Therapy Animal Spotlight: Amazing Results of our Favorite Furry Friends

June 23, 2017

When miniature horses trot the hallways of a Centers Health Care facility, it is hard to find anything but smiles. Some critics may think that such a visit is a gimmick that provides only superficial happiness. But the reality of it is that these therapy animals provide so much more than what can be captured by a camera. As clinical medicine grows and evolves, medical professionals have adopted new ways to treat patients and provide therapeutic services. One such area of growth that has proved to be clinically effective is the use of therapy animals.

Animal assisted therapy (AAT), is the use of animal intervention in an attempt to improve patient function on a variety of levels. Animals can assist in physical activity, cognitive function, social interaction, and emotional health. While dogs are the most commonly used therapy animal, there are no restrictions on what type of animal can serve a therapeutic function. Farm animals like horses, pigs, and even chickens are also used. Even dolphins have proved effective in this therapeutic treatment!

While there is no universal standard for the training of therapy animals, there are many organizations worldwide that specialize in training methods and certification. Therapeutic techniques can vary, but in most cases animals visit patients and provide a calm presence and affection. In the context of rehabilitation and nursing homes, therapy animals are often viewed as life-affirming. Just seeing an innocent animal can stir emotions in nursing home residents and inspire them, even if it’s just a little motivation that helps them with everyday tasks like taking out the garbage or making a bed. And since they are holding something cute and cuddly, the clinicians who incorporate animal therapy in their practice are often viewed as less threatening to residents, which leads to a stronger connection between caregiver and patient.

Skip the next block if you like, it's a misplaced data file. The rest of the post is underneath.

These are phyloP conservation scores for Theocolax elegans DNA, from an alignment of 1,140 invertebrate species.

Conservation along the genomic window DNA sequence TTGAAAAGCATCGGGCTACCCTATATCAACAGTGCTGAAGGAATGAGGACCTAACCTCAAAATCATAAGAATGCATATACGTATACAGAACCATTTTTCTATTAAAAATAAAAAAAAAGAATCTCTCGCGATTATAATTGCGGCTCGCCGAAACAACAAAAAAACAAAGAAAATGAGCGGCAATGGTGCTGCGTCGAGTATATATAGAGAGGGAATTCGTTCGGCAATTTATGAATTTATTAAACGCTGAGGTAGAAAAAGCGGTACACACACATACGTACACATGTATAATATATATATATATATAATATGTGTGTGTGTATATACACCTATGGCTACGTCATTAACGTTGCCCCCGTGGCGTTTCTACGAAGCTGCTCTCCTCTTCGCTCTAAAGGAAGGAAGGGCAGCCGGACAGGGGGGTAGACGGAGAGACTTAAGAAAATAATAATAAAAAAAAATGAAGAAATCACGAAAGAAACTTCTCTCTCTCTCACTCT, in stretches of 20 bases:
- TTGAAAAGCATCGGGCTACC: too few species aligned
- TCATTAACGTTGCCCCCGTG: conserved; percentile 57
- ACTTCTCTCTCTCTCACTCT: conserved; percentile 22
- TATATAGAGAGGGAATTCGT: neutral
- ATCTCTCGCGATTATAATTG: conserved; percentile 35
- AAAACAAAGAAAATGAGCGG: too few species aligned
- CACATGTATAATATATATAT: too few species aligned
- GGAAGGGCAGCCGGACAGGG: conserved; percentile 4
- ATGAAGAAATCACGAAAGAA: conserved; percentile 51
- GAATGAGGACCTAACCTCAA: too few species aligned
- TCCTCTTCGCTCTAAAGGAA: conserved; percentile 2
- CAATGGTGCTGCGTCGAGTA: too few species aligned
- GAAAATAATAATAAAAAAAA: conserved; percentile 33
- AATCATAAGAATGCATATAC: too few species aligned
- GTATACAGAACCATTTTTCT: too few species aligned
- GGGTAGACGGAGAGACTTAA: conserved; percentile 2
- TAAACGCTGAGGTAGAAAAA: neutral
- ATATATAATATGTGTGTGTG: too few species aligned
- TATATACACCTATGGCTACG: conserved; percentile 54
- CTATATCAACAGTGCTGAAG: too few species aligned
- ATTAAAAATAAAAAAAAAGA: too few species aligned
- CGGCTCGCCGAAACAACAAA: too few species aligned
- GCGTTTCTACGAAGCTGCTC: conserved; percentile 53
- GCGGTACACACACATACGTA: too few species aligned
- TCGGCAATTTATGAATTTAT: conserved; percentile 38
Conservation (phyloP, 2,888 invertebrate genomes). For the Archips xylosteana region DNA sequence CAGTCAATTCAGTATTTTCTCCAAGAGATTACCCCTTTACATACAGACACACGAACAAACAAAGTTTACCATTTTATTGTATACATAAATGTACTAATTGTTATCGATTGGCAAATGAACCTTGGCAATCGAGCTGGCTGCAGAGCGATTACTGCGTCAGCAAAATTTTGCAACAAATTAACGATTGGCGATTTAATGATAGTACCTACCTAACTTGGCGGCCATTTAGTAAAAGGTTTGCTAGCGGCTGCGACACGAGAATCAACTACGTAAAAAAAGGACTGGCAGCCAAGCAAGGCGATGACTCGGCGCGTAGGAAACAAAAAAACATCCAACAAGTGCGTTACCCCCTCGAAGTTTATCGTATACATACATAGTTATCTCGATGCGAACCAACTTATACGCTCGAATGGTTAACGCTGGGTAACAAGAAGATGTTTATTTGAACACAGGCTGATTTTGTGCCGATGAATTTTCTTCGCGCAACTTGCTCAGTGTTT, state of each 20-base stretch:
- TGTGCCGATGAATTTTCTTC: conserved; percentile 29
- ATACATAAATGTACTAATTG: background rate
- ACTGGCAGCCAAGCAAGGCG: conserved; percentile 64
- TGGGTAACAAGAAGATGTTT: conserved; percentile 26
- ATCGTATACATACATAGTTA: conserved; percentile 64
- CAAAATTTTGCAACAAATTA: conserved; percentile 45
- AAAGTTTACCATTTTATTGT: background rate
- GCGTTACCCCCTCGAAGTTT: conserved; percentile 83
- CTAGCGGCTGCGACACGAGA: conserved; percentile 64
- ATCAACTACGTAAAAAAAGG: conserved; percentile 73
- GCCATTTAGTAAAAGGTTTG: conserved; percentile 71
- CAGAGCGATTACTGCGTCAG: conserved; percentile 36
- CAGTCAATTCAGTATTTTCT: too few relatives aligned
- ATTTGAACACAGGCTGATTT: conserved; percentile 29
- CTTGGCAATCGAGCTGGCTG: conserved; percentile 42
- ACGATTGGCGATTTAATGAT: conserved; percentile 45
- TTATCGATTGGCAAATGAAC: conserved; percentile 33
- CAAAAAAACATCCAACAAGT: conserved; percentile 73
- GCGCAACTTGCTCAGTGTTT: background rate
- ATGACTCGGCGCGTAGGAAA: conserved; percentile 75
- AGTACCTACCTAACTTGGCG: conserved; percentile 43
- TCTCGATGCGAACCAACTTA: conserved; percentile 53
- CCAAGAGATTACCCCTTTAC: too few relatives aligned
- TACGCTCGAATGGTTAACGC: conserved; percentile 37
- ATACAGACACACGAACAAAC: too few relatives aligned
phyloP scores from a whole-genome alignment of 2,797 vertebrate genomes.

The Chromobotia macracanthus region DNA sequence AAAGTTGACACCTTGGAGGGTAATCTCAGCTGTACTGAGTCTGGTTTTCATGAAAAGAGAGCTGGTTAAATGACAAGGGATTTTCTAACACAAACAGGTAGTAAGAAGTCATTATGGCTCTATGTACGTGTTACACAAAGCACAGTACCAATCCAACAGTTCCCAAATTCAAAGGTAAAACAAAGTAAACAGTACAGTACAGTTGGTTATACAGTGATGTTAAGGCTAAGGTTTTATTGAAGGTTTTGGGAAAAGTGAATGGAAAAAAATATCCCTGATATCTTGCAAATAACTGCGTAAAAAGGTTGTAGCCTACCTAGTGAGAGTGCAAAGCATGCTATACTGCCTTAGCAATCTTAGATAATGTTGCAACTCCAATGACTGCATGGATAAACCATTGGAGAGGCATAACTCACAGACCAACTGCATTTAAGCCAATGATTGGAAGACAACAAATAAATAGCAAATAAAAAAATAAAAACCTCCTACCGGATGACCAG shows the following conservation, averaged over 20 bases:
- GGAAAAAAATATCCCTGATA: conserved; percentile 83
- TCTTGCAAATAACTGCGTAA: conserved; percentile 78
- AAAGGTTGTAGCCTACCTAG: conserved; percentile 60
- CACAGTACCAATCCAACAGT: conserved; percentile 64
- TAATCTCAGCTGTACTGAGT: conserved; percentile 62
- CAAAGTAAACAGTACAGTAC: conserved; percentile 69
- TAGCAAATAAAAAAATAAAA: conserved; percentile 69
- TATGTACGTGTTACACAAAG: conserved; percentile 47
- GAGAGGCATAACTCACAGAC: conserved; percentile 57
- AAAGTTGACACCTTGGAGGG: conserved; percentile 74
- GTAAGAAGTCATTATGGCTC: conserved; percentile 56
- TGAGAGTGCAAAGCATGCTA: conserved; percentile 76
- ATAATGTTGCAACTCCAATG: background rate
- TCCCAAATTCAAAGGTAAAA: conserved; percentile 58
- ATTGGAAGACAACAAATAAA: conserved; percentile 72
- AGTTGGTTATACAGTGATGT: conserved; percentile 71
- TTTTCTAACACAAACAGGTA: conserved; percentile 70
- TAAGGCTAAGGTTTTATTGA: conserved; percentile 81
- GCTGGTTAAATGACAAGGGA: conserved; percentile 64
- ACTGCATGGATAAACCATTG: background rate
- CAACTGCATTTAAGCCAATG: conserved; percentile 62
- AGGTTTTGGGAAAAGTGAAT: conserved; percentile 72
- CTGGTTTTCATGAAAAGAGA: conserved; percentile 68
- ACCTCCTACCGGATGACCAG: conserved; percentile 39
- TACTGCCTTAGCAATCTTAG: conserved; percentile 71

Since the use of therapy animals is relatively new in a clinical sense, scientists are still searching for definitive answers to quantify and explain the benefits of these visits. One explanation was proposed by American biologist and research Edward O. Wilson. Wilson hypothesised a specific relationship between man and animal that dates back to prehistoric times. He argued that humans have long depended on the signals and behavior of animals as warning scenes for danger in the wild. For example, when a deer bolts away from a river, that is a signal that a dangerous predator might be near by. Conversely, when animals are calm and affectionate, it signals that everything is safe. Wilson says that our bodies still respond with an innate reaction to docile animal behavior that allows us to relax and heal.

While there is undoubtedly much to be learned about the health benefits of animal therapy, Centers Health Care strives to be on the forefront of new techniques and advancements that can help our residents.

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